That was not what we had recoiled from.

“By the gods,” Ulryk breathed. Afron spat to avert evil, and we joined him.

Where Halryn’s left eye had been, only a dark pit remained. I had seen enough battle in my time to know the telltales of a spear or blade, but no weapon I knew could have made such a wound. It was too clean, too precise for battle’s disordered frenzy. No pain marked the boy’s face from the horrific injury.

“What could have done this to him?” Bel demanded. “Some beast? A plague?”

We shrank back from the body at the thought. “No,” Caer frowned, his hand straying to the satchel of herbs and poultices at his waist. “No sign of festering. This wasn’t disease.”

“Find the others,” ordered Bel. “Now.”

One by one, we found them. These were men we knew, men of our village who sold fish and hammered steel. All bore the same wound to their left eye, all reduced to the same catatonic state. They appeared almost serene, and all the more horrifying for it.

Afron looked to Bel. “What do we do?”

“We must give warning,” said Ulryk.

“Of what?” asked Caer. “We have no idea what is happening here.”

They argued. Voices clashed and overlapped. Above it all, I noted the smell of smoke in the air.

“Wait.”

The others stopped, looking back at me. I swallowed.

“If they are all in this state,” I pointed back to the signal fire behind us, “then who lit the beac—”

Ulryk was in the air before we knew what was happening. A blinding flash stole my sight, but I glimpsed a huge, darkened shape against it. Oaths, prayers and curses filled the air from my comrades’ lips. They were silenced by a crack like a bullwhip, followed by an overwhelming, fizzing shriek.

When I could see clearly again, I was on the ground.

I looked down to see my legs splayed, broken. Other warriors, my brothers and friends, lay staring up at the sky above.

I heard only one other voice, and turned. I could only watch as Afron, a youth of barely sixteen, struggled beneath the monster. Bathed in harsh violet light, he writhed as one of its appendages sank into his skull through his eye. His screams stopped as he became a mere husk, like all the others.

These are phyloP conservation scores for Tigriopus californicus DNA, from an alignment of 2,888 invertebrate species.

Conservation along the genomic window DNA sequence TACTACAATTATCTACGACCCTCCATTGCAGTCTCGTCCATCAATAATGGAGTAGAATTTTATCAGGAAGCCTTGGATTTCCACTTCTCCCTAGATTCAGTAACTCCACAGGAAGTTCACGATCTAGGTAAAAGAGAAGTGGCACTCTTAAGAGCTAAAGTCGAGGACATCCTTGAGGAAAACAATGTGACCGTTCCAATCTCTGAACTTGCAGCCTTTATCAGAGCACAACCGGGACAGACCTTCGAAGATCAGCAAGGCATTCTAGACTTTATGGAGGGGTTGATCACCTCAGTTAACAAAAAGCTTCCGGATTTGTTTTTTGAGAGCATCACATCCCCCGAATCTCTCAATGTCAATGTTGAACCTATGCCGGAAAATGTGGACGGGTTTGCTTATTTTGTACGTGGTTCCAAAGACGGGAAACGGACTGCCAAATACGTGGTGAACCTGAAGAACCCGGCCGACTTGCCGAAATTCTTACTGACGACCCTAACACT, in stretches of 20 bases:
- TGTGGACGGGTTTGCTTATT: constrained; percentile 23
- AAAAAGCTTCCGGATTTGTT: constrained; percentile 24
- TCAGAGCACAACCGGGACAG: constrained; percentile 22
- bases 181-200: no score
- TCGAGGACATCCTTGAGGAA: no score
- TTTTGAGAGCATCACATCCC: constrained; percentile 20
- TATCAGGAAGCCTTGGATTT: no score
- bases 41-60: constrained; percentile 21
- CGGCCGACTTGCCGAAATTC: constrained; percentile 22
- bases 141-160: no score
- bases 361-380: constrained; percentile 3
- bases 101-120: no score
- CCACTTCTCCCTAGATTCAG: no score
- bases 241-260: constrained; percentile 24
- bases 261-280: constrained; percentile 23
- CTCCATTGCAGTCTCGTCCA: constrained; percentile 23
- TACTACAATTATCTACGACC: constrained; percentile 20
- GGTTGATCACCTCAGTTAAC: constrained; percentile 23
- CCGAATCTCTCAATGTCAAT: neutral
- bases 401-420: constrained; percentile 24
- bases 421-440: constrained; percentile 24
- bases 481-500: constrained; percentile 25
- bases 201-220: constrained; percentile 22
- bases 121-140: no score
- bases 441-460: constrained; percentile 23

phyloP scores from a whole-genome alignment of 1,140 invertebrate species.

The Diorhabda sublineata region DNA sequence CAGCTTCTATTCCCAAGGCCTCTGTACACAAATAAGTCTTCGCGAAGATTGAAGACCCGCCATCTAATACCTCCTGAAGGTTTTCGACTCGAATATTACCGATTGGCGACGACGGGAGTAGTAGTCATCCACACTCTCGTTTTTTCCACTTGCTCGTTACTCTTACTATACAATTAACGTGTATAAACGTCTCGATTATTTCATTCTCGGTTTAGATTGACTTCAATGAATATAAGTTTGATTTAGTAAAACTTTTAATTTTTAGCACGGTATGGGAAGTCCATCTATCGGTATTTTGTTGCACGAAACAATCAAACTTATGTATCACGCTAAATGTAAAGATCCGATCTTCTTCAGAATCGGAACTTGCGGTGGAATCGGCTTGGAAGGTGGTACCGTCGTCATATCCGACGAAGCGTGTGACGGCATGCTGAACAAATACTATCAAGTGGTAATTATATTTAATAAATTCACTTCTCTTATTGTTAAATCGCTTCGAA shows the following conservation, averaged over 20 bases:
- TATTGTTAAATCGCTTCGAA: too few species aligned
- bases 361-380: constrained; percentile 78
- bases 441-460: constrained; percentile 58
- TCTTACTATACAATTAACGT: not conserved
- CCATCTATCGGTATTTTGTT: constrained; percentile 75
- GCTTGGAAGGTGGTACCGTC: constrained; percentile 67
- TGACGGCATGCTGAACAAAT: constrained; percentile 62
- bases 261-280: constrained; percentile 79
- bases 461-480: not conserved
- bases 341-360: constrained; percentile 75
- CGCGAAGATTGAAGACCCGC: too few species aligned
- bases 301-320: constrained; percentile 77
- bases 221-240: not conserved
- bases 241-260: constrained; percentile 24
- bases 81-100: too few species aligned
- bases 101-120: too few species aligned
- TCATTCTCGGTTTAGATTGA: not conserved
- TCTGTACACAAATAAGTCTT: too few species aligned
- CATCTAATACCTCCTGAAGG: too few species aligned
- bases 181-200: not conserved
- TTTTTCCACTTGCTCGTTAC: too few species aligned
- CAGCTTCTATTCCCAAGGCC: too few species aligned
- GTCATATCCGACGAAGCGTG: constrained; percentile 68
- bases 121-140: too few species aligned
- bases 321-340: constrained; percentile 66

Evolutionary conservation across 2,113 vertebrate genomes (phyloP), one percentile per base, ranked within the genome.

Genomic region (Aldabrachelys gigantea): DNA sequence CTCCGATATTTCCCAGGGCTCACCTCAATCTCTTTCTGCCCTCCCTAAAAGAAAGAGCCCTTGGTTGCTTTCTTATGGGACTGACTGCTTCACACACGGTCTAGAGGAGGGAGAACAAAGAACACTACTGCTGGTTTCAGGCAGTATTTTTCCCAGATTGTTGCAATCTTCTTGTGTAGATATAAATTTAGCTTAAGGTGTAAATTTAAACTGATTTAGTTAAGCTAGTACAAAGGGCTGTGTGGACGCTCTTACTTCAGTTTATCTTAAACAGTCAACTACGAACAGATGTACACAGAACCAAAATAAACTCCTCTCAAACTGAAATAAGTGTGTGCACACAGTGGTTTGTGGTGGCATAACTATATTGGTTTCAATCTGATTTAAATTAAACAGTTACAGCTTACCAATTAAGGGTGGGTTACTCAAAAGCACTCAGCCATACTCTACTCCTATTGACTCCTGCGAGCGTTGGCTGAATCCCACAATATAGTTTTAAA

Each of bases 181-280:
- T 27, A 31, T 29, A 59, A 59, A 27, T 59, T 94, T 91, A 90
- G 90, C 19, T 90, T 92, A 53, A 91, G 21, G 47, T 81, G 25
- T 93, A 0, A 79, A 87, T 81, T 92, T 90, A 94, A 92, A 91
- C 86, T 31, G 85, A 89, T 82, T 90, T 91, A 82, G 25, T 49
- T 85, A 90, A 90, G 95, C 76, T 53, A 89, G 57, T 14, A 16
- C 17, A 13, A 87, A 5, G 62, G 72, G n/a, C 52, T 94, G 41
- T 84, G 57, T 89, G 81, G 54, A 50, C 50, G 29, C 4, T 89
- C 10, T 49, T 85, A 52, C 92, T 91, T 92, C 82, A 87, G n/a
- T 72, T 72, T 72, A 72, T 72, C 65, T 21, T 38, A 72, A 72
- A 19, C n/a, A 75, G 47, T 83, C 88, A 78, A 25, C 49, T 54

Then the monster turned its baleful gaze in my direction.

In an instant, it was looming over me. I looked up into that single, swollen eye, and sensed a hunger beyond imagining. A hunger not of flesh, but something far deeper. My soul teetered on the edge of this abyss, its merciless hunger pulling…

No.

I am Hennis Kydarn, a warrior and a spear of Tokogol. I refused to give it the satisfaction of my cries, even as its tentacle knifed down through my eye. There was no pain—

—as I work. The analysis can inflict physical pain, should I desire it, but that is not critical here. I have learned much of pain, and its uses.

This one’s information is precious, as all knowledge is. A settlement, interactions, castes. A particular female of the species, and offspring… This one resists my analysis of those, but it is a simple thing to overcome.

With nothing more to consume, I travel here, to disseminate what I have collected.

The rift beneath me is a conduit for information to be passed into the true realm. The creatures that inhabit this world have designated our domain as the Void. Such curious poetry these entities weave—a curiosity that illustrates how far my task is from completion.

A universe of knowledge surrounds me, of great power and distant lands, and I shall collect it all. I offer this information, now, and all of the rest to come.

Accept.

Consume.

Learn.

References